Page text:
Moeschler (2007: 73) claims that “context and its content (a set of implicated premises) are the core issue for explaining intercultural misunderstanding,” which he sees as very different from ordinary misunderstanding. His data would seem to support his assumption that “intercultural misunderstandings are caused by the triggering of erroneous higher-level explicatures by the hearer” (75) – that is, an “erroneous evaluation of the communicator’s abilities and preferences” (82). Disambiguation in our example has not taken place, because the participants reading each other’s commentaries are not aware that such is needed; the implicated premises and eventually the implicated conclusions are faulty (85). The readers have each attributed to the other the notion that they shared the same beliefs and knowledge.

Identifying salience in the cultures of other people is as difficult as is finding it in one’s own. Perhaps only in comparisons can we begin to tease out the different ways in which we narrate ourselves into becoming professionals and start to hear the differences as resources. In a recent comprehensive systematic review, Jayasekara and Schulz (2006) examined whether, and under what conditions, it is appropriate to introduce Western nursing curricula into developing countries. Findings were limited because research in this area is just beginning; however, “direct applicability of a curriculum model from another country is not appropriate for different cultural context(s) without first assessing its cultural relevancy”. In Taiwan, as in China, the cross-cultural model for care most often adapted – not adopted – from the West is that of Leininger (2002); another frequently adapted model for caring is that by Watson (2002). The models differ in crucial ways; both their cultural and their linguistic appropriateness are now frequently discussed by Chinese nursing researchers in Taiwan. In professional collaborations across international boundaries, ideas and practices that educators and researchers think to be common ground warrant careful study and a commitment to teasing out linguistic practices that account for pragmatic differences.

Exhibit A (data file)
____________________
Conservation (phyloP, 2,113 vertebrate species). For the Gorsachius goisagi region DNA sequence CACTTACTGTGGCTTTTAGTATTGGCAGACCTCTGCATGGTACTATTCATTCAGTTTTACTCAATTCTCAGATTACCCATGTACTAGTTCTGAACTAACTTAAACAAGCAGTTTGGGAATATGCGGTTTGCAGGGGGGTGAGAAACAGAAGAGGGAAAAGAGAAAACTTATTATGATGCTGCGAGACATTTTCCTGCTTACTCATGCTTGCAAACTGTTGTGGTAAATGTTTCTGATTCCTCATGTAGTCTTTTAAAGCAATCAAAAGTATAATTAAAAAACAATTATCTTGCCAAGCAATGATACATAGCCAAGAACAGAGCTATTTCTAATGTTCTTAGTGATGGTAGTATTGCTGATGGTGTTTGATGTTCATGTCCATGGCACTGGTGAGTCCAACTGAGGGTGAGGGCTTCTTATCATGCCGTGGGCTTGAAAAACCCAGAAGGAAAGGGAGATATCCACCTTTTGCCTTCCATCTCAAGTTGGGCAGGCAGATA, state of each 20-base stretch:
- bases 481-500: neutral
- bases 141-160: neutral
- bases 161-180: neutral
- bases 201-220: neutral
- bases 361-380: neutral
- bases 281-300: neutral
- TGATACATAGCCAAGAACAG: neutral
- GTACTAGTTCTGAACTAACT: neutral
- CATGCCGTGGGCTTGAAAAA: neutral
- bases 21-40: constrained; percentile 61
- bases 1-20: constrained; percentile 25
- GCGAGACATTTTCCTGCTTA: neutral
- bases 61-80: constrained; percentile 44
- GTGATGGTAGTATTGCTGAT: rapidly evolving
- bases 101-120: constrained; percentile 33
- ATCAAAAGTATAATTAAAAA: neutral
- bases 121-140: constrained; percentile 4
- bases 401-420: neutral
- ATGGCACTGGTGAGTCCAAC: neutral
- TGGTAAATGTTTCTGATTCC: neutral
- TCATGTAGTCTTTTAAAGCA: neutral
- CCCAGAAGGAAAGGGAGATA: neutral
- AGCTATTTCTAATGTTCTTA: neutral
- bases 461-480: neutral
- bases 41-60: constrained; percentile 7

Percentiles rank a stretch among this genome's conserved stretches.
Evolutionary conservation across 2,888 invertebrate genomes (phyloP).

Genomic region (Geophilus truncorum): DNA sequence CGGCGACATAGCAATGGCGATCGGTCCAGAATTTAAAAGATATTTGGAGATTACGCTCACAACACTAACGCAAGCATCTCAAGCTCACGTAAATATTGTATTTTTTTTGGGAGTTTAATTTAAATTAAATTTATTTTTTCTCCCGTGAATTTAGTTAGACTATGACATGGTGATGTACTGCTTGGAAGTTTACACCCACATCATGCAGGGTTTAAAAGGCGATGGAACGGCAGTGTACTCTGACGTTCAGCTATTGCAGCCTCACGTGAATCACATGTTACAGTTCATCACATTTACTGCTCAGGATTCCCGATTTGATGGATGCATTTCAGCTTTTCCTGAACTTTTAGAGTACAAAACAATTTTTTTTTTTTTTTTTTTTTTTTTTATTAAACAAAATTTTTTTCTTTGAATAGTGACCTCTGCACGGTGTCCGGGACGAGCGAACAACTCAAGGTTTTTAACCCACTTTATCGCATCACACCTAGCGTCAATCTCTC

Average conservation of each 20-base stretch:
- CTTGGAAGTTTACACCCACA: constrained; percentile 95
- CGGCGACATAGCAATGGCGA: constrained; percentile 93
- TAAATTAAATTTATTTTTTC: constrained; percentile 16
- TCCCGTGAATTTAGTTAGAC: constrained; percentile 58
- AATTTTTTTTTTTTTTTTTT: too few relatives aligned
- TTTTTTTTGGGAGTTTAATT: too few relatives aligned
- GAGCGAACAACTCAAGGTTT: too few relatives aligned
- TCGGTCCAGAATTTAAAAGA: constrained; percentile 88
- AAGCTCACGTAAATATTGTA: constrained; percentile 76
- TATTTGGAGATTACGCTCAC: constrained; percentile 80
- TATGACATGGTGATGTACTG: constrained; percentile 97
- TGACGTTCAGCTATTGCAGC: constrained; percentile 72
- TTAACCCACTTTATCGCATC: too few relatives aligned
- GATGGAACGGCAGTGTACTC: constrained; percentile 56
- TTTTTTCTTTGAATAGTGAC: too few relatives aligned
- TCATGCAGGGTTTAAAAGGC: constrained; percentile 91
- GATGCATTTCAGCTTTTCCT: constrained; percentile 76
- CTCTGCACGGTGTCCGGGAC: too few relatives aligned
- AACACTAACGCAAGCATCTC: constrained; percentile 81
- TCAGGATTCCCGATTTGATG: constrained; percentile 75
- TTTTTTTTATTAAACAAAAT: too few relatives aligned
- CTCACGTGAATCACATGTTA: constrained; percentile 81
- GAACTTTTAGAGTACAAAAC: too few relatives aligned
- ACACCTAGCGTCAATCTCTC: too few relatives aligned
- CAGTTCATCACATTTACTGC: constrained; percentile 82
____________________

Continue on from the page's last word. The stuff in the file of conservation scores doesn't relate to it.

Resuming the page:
In reviewing the interviews and the subsequent commentaries, we do not see evidence to suggest that American and Chinese nurses are unable to come to an understanding of each other’s notion of caring on account of linguistic or socialization constraints. Rather, we interpret the difference in how nurses on both continents frame their discourse on ‘caring’ as a reflection of what is salient in each nurse-patient environment.

We see the notions of cheng ‘familial compassion’ and jing ‘excellence in practice’ as scalar rather than polar, and we can readily project such a scale onto the four levels of meaning of the English word caring above. By default, we assume that all nurses can feel compassion at the most instinctive level of altruism (level 1). How they frame ‘care’ in their narratives must therefore depend on context. In each speech situation, speakers adopt a persona that responds to norms. In a hospital, the nurse’s caretaker persona will adjust to the roles of their discourse partners: the status and expectations of doctors, superiors/ elders, and patients. Chinese patients may have expectations of their nurses that prompt them to emphasize cheng, whereas American patients are cast as active participants in their care – by giving informed consent, following a regimen (such as managing medication), and pushing the button to call a nurse only as a last resort since the nurse efficiently takes care of many other patients. Such a patient elicits a caretaker persona that emphasizes jing.